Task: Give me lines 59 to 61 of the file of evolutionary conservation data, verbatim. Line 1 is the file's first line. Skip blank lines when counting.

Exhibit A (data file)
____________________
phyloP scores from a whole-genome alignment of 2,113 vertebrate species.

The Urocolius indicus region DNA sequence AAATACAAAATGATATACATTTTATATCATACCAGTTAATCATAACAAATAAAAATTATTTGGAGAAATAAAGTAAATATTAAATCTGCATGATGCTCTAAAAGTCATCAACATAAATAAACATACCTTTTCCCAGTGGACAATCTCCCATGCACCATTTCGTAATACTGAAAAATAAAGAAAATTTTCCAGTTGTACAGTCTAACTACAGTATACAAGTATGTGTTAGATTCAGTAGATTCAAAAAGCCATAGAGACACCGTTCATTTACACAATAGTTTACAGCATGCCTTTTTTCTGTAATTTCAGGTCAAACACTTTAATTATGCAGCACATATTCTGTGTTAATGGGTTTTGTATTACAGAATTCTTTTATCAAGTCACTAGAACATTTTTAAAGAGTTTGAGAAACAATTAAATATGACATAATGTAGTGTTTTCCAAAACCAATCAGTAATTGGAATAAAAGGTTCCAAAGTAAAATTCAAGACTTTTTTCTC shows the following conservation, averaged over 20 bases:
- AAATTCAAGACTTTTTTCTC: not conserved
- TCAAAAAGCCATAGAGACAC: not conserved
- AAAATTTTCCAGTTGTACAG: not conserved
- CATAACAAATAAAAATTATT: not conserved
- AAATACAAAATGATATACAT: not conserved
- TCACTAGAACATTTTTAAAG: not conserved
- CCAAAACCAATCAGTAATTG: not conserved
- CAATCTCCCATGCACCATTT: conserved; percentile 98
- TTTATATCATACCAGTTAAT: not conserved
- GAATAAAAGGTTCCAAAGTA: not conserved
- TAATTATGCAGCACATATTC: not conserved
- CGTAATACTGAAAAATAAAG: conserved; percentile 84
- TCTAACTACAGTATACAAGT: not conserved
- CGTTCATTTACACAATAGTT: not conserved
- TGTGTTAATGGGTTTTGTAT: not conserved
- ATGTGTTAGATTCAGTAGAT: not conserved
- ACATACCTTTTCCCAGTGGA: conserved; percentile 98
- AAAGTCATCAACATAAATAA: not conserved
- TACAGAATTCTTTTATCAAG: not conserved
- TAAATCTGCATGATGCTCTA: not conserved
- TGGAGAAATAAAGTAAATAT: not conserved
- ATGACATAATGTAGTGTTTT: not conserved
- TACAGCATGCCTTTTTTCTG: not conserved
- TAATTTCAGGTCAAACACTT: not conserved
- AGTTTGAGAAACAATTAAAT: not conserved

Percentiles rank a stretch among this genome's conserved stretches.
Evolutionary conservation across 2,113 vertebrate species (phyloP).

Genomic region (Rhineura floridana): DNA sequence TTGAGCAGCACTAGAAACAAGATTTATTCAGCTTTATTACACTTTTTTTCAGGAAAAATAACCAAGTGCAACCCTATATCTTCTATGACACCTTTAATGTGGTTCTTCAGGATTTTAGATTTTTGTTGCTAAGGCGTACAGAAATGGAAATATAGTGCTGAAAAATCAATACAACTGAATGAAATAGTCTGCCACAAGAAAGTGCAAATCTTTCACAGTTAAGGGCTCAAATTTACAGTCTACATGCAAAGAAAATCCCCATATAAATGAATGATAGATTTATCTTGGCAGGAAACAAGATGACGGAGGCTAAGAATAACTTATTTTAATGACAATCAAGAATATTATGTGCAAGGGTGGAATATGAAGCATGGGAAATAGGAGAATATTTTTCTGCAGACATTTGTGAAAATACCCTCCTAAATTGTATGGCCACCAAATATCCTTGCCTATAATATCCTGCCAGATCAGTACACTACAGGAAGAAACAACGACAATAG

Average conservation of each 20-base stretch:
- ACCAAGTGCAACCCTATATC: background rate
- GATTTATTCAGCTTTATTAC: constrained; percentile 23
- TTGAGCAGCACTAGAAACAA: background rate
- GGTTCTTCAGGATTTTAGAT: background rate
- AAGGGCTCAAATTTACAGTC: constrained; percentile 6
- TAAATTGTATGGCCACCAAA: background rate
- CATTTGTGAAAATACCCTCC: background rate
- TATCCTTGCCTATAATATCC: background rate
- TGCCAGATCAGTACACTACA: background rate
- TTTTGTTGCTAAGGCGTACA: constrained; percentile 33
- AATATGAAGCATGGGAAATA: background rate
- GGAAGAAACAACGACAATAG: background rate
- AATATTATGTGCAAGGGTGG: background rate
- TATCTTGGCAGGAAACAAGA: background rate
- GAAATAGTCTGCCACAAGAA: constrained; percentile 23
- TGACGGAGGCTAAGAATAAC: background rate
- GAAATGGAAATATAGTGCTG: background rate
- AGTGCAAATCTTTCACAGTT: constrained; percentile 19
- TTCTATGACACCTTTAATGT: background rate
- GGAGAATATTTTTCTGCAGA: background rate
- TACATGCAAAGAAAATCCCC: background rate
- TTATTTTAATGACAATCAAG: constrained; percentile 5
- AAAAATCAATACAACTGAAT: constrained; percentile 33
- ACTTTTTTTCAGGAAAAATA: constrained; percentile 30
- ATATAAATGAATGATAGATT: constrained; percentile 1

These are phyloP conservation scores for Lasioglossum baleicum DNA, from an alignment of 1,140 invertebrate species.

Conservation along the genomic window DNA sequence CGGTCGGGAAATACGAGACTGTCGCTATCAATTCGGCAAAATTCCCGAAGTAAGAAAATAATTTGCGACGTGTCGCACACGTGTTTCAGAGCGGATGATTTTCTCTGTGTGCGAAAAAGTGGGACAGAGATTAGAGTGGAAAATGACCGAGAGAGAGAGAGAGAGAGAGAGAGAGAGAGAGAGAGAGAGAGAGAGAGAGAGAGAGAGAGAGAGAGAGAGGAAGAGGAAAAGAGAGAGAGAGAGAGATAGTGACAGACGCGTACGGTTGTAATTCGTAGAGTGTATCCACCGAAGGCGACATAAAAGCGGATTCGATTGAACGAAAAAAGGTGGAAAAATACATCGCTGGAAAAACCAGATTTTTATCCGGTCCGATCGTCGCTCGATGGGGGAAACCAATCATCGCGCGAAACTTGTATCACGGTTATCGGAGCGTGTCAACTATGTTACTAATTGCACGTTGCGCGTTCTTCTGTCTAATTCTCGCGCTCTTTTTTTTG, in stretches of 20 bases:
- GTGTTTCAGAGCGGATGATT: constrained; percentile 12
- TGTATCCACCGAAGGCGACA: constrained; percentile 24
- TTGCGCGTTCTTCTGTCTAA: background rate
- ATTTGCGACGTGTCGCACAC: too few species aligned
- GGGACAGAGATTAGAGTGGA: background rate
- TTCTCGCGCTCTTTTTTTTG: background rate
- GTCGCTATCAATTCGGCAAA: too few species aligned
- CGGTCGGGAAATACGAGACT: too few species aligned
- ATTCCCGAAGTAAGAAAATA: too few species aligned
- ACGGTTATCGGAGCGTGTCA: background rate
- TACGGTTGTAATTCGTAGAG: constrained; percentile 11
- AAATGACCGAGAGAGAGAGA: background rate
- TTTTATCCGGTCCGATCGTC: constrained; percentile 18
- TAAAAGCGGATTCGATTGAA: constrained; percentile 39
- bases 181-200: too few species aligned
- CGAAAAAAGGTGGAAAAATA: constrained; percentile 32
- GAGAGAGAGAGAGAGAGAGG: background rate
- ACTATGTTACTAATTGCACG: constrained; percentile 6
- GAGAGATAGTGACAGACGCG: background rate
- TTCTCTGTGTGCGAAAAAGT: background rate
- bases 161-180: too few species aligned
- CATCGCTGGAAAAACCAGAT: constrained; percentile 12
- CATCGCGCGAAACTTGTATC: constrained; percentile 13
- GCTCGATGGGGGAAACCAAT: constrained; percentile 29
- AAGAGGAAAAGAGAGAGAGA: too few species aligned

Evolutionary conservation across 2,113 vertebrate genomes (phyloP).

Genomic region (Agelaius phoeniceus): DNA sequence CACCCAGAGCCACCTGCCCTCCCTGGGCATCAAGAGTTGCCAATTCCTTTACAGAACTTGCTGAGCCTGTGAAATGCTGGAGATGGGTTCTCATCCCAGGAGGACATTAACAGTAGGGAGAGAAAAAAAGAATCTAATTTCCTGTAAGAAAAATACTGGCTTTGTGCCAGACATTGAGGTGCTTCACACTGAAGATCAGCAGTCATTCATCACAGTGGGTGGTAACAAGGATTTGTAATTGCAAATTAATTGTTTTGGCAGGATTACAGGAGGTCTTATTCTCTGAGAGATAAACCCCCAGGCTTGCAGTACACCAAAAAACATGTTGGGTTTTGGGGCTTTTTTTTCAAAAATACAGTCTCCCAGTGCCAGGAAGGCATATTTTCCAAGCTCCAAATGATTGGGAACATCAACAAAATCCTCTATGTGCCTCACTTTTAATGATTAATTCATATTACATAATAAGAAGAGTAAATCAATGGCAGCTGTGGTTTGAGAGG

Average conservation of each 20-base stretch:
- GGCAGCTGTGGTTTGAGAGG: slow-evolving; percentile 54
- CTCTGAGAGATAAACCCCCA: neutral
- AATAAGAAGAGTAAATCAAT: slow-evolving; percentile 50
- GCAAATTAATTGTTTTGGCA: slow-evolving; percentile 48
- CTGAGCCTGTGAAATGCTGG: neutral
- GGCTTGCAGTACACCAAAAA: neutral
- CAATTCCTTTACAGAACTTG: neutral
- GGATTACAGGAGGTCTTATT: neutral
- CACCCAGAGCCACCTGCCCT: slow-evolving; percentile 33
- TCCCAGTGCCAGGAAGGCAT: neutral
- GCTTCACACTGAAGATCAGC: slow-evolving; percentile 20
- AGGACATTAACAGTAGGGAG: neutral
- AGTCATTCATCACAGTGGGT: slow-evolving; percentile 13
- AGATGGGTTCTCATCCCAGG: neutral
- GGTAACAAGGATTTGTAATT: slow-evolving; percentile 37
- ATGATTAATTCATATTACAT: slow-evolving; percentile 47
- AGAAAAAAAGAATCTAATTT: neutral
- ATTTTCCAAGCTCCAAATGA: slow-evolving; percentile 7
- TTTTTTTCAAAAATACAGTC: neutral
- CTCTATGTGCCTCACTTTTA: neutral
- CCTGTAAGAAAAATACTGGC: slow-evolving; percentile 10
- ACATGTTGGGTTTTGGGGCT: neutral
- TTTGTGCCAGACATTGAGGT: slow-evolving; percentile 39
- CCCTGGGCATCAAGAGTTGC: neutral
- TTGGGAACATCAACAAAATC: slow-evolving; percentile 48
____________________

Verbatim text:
- GTGTTTCAGAGCGGATGATT: constrained; percentile 12
- TGTATCCACCGAAGGCGACA: constrained; percentile 24
- TTGCGCGTTCTTCTGTCTAA: background rate